When I entered the lumber industry more than a decade ago, I had no exposure to and, frankly, no interest in the industry—what interested me was paying the bills. I was fresh out of college, …and in need of a job while I tried to figure it all out. When an entry-level accounting position at a wholesale lumber company opened up, I saw what I thought was a short-term solution. What I found instead was my “forever” career and my passion. I had earned a degree in accounting …but the lumber industry was never even on my radar. …once you get in, you’re going want to stay in! Wood has a reputation—undeserved, in my opinion—for not being “glamorous” or “sexy” enough. As industry participants, we need to stop perpetuating this misconception and start demonstrating how great this work can be. 

Read More

Weyerhaeuser reports fourth quarter, full year results

Cision Newswire
February 1, 2019
Category: Business & Politics
Region: United States, US West

SEATTLE,  — Weyerhaeuser Company today reported a fourth quarter net loss of $93 million, or 12 cents per diluted share, on net sales of $1.6 billion. This compares with net earnings of $271 million, or 36 cents per diluted share, on net sales of $1.8 billion for the same period last year and net earnings of $255 million for the third quarter of 2018. Fourth quarter includes net after-tax charges of $163 million for special items, primarily a non-cash settlement charge related to a previously announced action to reduce our pension liabilities. Excluding special items, the company reported net earnings of $70 million, or 10 cents per diluted share, for fourth quarter 2018. This compares with net earnings before special items of $234 million for the same period last year and $214 million for the third quarter of 2018.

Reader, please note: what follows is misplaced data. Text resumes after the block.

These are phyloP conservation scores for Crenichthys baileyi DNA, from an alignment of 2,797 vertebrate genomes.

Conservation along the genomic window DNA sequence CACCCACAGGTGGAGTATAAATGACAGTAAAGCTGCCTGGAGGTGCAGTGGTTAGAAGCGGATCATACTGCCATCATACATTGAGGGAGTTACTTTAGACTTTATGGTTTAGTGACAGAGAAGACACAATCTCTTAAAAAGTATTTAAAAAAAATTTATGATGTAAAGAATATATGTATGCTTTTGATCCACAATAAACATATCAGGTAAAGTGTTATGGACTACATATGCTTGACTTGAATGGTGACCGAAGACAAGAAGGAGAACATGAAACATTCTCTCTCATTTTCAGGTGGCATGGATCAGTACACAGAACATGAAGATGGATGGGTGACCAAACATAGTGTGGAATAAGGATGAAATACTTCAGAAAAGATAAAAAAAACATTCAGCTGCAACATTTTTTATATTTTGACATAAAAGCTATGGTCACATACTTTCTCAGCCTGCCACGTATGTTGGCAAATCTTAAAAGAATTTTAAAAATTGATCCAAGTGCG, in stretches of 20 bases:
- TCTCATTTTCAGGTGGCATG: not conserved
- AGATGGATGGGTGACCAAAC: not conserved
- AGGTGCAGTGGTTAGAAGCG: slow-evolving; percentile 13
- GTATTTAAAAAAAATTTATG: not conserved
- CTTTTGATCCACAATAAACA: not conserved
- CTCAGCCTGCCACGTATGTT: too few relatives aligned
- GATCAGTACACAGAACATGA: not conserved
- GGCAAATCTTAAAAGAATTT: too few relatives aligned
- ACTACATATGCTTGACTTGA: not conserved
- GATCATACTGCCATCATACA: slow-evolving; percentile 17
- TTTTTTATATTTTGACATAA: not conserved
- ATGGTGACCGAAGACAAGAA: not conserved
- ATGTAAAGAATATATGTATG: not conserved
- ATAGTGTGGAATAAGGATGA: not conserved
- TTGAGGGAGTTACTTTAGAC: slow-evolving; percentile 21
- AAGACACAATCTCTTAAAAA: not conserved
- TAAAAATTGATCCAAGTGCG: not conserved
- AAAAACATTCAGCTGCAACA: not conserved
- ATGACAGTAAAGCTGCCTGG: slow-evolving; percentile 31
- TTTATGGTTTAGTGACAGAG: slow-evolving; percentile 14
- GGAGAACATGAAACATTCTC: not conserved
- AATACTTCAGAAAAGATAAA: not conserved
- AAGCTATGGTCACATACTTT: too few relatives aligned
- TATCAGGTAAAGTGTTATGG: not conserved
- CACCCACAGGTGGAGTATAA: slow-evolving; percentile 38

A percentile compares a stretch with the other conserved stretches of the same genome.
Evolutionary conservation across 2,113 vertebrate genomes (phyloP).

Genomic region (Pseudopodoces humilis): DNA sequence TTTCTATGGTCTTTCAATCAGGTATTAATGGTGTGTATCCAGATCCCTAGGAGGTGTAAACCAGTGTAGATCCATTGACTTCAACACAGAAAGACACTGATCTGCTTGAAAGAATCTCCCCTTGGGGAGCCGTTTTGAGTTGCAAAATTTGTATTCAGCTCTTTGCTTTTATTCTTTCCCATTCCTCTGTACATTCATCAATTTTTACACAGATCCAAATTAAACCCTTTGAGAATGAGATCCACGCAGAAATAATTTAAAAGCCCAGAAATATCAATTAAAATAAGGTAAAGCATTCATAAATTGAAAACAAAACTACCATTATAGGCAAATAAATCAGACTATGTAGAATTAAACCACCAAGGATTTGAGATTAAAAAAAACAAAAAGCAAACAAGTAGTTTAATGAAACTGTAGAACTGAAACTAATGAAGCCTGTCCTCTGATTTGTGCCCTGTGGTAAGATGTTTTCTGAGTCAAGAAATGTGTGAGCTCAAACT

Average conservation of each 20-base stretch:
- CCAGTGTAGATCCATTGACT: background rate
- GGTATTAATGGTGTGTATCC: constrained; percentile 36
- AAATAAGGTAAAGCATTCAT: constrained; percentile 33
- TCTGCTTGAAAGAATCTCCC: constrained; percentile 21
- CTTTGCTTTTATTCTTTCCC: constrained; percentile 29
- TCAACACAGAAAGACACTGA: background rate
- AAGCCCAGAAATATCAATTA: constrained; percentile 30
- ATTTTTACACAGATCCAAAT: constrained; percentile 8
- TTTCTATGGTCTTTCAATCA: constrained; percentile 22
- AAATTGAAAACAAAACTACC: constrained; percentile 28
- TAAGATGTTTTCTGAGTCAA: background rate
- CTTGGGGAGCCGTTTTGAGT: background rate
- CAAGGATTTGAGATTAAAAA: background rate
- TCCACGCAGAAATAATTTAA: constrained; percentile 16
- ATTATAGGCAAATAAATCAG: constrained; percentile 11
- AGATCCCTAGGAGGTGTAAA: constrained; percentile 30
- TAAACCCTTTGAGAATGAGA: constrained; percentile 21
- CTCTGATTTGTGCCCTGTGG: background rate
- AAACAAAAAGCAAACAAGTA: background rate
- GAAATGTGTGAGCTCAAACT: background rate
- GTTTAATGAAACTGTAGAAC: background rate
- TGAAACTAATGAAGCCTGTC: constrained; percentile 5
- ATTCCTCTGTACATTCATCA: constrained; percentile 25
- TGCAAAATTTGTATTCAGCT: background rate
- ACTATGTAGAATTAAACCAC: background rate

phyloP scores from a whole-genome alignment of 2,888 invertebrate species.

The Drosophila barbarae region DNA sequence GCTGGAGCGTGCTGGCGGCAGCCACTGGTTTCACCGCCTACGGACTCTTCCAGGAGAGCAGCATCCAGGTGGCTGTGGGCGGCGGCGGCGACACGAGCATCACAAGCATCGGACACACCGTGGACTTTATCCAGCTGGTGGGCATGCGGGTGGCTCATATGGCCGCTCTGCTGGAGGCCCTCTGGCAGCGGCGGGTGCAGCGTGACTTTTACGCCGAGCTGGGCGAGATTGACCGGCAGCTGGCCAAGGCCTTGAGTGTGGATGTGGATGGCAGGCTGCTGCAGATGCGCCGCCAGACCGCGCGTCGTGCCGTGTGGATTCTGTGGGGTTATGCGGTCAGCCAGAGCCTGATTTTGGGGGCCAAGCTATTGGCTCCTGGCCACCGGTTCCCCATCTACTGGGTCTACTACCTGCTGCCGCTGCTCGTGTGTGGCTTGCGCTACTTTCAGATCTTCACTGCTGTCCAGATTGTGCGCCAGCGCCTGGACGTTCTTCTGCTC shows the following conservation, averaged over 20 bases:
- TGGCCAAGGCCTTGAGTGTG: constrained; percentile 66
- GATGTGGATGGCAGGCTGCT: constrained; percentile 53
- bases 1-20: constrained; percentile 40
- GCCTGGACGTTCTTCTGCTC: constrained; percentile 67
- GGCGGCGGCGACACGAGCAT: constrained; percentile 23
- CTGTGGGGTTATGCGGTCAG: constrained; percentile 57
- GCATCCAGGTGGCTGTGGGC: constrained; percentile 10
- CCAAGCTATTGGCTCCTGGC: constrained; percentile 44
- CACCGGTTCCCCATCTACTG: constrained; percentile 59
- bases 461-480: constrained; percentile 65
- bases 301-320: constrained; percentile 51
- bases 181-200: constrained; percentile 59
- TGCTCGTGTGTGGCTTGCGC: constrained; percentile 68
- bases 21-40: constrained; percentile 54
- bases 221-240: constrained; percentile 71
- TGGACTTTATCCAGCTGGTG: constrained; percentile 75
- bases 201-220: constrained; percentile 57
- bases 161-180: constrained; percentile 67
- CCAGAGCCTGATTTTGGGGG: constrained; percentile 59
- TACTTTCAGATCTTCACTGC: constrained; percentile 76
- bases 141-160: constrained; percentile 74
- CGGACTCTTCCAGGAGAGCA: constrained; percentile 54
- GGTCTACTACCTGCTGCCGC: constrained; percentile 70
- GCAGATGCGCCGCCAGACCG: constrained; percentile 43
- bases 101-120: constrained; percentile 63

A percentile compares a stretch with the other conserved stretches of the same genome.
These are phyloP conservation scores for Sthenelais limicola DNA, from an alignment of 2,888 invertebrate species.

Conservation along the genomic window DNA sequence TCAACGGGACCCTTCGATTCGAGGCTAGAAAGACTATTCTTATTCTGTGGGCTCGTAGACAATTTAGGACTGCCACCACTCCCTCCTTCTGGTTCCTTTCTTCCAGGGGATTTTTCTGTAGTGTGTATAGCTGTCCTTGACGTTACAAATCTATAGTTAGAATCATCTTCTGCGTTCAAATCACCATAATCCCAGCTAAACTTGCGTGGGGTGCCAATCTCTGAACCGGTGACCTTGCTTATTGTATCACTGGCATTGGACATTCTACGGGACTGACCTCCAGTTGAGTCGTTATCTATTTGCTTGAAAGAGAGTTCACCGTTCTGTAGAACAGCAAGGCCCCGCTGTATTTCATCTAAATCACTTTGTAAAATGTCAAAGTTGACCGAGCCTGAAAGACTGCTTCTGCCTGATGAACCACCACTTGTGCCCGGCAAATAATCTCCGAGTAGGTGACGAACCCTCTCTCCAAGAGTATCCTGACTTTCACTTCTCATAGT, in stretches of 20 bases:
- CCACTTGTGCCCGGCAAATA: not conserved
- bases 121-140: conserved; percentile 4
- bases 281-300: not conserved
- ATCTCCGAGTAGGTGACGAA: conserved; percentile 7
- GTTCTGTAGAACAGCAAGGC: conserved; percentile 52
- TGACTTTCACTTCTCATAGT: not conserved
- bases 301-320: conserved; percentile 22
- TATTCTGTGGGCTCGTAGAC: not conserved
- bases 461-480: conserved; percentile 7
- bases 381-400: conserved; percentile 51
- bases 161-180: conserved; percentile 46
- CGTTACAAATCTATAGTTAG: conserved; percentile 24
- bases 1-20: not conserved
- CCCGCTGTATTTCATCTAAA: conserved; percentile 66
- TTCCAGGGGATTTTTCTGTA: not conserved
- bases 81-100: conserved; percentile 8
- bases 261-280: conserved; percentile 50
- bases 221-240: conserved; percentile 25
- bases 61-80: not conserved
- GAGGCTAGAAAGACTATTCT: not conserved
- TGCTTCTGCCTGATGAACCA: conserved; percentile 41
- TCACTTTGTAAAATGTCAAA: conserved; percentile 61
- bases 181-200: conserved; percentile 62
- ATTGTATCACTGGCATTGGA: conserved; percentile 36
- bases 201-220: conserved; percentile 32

Read More

Wood, Paper & Green Building

It’s time for a plywood design renaissance

By Lloyd Alter
Treehugger
February 4, 2019
Category: Wood, Paper & Green Building
Region: Canada, United States

You can build almost anything out of wood, and you should. Nobody wanted the Mosquito. The Royal Airforce wanted bigger, heavier planes made out of metal, not wood… Today we look to wood to replace concrete and steel in our buildings, because it is strong, easy to work with, and it has a much lower carbon footprint. But why stop there? If we are going to get even close to the IPCC target … by 2030 we have to change almost everything we do, we have to stop making new iron and steel, and we have to replace all our internal combustion engines. We have to stop building out of materials with high embodied energy and carbon. Why not use wood? In the 30s cars were often made with wood, because it was cheaper and easier to work with. …And of course, furniture. …Really, we should be substituting wood for plastic or metals wherever we can…

Read More

NGOs say Tokyo 2020 falling short on timber sustainability

By Jack Tarrant
Reuters
January 31, 2019
Category: Wood, Paper & Green Building
Region: International